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Quote:
Originally Posted by SCMurphy
What did you put in your substrate? Something has to be feeding it. Are you adding anything other than fishfood? WHat kind of plants do you have and what kind of light?
Might I also ask how much food you feed your fish?

Ive had green water before, I tried water changes and it just got worst. I tried blacking out for 3 days, and its all gone. No feeding whatsover. I think fish can survive without feeding them a maximum of one week for most. Heck, Ive got a 100 gallon, neglected tank with 2 goldfish, some feeder minnows and 2 captured fry(from local slough) and I only do water change once a month, and feed them when I can rmember them, about once a week, and they are doing great, hence, a lil scared when they see me as they arent accustomed to me feeding them. I dont scrape the algae off, i let it filter the tank on its on, and feed the fish, and I think I got a balanced closed system here(the algae provides food, then the fish provides food for the algae, and vice versa:-) No light, no filters, just indirect sunlight(even that it miniscule.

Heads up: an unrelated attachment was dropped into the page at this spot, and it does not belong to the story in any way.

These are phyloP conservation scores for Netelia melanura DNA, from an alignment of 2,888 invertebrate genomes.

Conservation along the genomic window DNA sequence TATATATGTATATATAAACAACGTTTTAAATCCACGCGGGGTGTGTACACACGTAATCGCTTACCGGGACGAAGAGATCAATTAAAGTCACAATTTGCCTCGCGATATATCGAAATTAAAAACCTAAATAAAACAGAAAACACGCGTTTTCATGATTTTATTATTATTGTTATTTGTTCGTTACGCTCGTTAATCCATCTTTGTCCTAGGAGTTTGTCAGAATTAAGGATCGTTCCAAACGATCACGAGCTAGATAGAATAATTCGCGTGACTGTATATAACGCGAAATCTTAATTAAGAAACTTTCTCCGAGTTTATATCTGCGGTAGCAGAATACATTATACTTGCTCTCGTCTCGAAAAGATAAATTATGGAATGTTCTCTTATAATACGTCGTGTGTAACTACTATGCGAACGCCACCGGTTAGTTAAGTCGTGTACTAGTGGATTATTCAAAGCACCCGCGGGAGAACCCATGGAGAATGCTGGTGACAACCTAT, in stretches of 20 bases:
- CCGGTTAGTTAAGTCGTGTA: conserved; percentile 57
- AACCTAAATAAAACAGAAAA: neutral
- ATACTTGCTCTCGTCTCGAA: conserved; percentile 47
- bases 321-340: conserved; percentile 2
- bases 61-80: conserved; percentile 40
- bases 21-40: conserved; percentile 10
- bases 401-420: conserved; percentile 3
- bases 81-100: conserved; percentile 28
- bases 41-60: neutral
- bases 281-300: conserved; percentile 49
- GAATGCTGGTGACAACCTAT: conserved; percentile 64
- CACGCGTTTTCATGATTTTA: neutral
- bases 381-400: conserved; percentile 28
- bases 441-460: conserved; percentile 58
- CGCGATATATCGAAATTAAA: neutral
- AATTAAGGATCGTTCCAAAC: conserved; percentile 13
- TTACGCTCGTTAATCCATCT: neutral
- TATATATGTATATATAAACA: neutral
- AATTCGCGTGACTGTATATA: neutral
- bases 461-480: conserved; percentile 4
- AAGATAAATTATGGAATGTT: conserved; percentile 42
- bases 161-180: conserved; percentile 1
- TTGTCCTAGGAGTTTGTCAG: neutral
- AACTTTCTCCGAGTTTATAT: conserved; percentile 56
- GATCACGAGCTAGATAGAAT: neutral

Ok, ill stop.
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Old 11-19-2003, 11:40 PM   #20
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Quote:
Originally Posted by firefish44
Just curious how long this green water syndrom can last, if one choses to do nothing and let it run it's course. I have a moderatly planted 55g and have had green water for 6 months now. :?:
If it is a new tank syndrome, it should disappear within 6 to 8 days. 6 months is a little long... In addition to whatever has been said before...

1) Get fast growing stem plants, and plant densely
2) Measure NO3 and PO4 and keep it at 5 and 0.5 ppm respectively
3) Add CO2
4) Reduce stocking level